For the first time in years, a serious threat has been levied at the Israeli status quo on the issue of Ultra Orthodox Jews serving in the Israeli army. Ultra Orthodox Jews, for many reasons, often won’t serve in the Israeli Defense Forces (IDF), needless to say rarely approaching units like infantry or tanks. Many instead spend their early adult years attending Yeshivas with their tuition & livelihoods subsidized by government grants. There is indeed a substantial bureaucracy which regulates the practice and therefore is employed to deal with it. The mechanism by which the machinery runs is a piece of legislation called the Tal Law, named after the head of the committee that researched how to reform the practice of exempting Ultra Orthodox Jews from the IDF.
The Tal Committee was run by Tzvi Tal, a Justice on the Israeli Supreme Court, starting in 1999. By 2002, the committee was set up because on the one hand, the exemptions weren’t exactly legal. The Supreme Court itself had decided that there needed to be a formal law regulating it. At the time, since the early 70s, it was by a sort of executive order from the Minister of Defense that had granted the exemptions.
One might ask though why this has gone on so long. This is one of, if not the main issue characterizing social and political differences between secular & religious Israelis. The non-involvement of Ultra Orthodox Jews in the military characterized their rejection of the state. Continuing the practice seemed not just to be a rejection of Israelis’ patriotic sentiments, but also a sort of apathy for the Israelis who would go out and defend the Jews living in Israel from external threats. This week, a protest camp has been set up outside the Knesset called “The Suckers’ Tent,” referring to the apparent position of people who must enter the army and not enjoy both exemption and simultaneous financial benefits for attending Yeshivas.
The Supreme Court ruled the law unconstitutional in February. The law was supposed to create a framework where Yeshiva students would go to school and then decide between limited forms of military service or non-military national service. In practice, students have been able to indefinitely postpone doing either.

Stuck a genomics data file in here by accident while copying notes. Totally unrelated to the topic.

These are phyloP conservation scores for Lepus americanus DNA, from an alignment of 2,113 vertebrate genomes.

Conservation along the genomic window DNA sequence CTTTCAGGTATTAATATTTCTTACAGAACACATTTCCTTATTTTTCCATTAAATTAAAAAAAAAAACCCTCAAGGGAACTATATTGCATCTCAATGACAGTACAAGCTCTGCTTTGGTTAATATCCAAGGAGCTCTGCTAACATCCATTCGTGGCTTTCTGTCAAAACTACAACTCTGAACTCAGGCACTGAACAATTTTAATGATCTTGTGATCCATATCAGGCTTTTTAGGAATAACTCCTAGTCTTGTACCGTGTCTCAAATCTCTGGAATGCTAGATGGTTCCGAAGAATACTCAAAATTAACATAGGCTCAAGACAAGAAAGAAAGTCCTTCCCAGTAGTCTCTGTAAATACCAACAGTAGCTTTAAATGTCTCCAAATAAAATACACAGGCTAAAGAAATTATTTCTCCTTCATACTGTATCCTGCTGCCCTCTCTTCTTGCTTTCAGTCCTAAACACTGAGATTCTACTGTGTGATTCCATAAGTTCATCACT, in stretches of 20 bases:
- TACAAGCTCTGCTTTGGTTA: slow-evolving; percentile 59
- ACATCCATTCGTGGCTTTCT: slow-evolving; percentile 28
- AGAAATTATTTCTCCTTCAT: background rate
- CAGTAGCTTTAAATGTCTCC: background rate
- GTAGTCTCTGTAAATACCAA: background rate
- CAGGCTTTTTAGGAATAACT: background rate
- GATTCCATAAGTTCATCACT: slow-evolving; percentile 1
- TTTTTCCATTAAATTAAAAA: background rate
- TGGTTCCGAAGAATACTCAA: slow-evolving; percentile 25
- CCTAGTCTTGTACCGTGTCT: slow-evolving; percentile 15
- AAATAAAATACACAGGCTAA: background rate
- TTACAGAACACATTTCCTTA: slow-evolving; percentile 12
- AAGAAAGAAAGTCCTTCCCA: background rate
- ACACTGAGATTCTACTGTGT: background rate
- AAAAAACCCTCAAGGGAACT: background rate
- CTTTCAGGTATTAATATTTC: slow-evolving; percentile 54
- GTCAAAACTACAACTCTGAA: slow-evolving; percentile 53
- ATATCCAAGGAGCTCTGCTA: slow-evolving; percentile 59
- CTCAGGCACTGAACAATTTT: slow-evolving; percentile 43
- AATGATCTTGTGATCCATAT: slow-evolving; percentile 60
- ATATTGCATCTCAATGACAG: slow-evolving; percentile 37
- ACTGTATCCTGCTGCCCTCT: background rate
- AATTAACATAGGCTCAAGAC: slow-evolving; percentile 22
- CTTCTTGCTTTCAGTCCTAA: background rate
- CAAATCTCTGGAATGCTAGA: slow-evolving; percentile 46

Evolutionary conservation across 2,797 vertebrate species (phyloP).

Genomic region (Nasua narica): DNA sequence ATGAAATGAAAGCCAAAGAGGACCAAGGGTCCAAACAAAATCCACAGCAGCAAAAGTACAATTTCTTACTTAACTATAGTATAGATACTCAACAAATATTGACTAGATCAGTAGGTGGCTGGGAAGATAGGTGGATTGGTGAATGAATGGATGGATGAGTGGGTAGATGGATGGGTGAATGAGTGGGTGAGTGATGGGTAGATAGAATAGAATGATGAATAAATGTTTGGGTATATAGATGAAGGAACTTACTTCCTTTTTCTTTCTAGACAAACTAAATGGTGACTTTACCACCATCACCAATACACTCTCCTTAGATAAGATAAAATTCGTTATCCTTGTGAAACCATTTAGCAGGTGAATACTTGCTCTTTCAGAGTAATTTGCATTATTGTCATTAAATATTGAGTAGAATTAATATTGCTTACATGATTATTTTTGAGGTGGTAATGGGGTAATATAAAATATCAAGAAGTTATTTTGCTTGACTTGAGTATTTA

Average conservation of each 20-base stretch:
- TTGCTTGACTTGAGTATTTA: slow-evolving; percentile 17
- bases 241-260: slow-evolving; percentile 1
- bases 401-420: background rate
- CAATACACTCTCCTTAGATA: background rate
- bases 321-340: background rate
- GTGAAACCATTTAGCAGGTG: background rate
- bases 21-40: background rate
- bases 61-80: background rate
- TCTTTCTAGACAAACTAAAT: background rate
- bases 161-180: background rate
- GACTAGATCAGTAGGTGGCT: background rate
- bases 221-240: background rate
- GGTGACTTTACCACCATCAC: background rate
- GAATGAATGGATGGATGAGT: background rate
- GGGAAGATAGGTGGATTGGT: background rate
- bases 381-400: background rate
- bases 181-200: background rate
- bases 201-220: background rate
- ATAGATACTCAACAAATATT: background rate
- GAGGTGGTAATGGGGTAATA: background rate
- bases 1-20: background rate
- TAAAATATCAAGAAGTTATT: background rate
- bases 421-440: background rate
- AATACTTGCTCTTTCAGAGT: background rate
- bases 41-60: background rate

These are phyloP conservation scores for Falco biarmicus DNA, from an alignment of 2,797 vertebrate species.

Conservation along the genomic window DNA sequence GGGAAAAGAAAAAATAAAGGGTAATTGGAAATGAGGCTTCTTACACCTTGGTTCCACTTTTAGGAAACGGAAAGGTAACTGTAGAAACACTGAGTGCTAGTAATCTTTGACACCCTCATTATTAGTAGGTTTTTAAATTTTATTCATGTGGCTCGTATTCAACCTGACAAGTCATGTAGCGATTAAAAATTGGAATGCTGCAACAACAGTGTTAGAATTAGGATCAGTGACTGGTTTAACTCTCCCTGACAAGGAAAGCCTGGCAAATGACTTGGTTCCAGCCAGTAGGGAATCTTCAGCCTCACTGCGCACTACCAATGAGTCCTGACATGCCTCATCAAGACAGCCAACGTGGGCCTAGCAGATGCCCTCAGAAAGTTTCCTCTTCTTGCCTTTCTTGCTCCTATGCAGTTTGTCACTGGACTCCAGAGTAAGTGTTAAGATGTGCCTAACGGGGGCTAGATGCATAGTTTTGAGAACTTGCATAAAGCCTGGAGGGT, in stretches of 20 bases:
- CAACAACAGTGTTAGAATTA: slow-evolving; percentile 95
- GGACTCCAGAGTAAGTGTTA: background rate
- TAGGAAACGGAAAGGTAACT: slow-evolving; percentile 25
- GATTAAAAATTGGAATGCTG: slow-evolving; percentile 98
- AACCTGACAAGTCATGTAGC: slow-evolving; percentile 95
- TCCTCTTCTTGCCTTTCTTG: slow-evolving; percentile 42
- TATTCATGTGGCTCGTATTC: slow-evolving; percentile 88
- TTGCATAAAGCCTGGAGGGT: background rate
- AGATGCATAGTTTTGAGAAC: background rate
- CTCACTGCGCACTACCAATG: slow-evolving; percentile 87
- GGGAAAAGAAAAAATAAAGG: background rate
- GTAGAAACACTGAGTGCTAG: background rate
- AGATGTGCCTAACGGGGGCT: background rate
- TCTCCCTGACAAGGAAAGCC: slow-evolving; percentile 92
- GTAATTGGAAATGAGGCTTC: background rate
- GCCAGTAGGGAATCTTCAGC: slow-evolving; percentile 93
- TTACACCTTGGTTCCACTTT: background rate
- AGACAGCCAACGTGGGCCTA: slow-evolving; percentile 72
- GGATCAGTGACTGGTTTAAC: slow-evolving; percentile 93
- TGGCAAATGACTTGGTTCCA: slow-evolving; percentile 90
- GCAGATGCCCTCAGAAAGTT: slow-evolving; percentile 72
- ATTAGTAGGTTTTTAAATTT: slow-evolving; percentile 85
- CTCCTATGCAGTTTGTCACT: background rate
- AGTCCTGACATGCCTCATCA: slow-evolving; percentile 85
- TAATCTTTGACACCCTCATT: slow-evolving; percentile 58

In the early 70s, the amount of army-eligible males taking the exemptions was negligible. That number increased steadily as the community became more entrenched and even moved steadily more right. Today, the projected growth of the Ultra Orthodox population, combined with the rising proportion in number of exemptions, has the issue pushing Israel toward dissolving the current governing coalition and launching early elections. How likely the elections are is actually a question though, since most members of non-Orthodox political parties want the Tal Law or anything that allows massive exemptions from national service to be dissolved.
Israel has many political parties that break down along ethnic and religious lines, as well as political philosophy. Kadima seems to be the largest left-wing party while Likud is the largest to the right. But National Union & HaBayit HaYehudi are religious, pro-Zionist parties. Shas and United Torah Judaism are Ultra Orthodox parties. Hadash and the United Arab List are Arab parties. It is Shas we would think has the clout to create a new election cycle, but in fact it is the radically secular Yisrael Beitenu that is threatening pulling out of the government if its version of a reformed law doesn’t pass the Knesset. Their version would require universal national service, whether in the army or in some designated alternative.